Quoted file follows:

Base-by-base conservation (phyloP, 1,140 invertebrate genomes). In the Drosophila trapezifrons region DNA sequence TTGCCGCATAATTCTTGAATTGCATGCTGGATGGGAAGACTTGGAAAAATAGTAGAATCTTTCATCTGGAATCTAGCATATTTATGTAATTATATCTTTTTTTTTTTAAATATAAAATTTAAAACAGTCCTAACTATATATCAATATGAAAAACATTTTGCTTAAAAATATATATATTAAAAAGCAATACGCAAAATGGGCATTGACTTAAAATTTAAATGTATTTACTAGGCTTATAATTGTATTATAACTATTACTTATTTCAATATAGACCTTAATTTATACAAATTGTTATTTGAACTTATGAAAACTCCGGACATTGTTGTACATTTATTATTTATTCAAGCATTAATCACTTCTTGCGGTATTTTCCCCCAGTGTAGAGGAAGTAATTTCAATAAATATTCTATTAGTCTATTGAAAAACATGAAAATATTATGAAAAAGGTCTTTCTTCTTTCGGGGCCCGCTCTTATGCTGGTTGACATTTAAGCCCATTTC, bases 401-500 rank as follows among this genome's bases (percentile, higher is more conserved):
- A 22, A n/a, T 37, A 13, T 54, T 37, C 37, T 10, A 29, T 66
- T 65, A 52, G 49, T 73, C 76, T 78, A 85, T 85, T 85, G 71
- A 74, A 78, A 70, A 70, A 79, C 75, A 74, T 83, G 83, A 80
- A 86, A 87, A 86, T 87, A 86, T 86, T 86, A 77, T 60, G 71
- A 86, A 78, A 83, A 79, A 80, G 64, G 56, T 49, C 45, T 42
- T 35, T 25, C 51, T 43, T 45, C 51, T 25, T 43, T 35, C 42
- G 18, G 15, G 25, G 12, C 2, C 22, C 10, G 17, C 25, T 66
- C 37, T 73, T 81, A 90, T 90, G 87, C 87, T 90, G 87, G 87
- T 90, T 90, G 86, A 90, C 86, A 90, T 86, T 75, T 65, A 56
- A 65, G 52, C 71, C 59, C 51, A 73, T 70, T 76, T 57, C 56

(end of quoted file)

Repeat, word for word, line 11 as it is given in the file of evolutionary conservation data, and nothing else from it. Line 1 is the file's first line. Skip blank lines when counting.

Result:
- A 65, G 52, C 71, C 59, C 51, A 73, T 70, T 76, T 57, C 56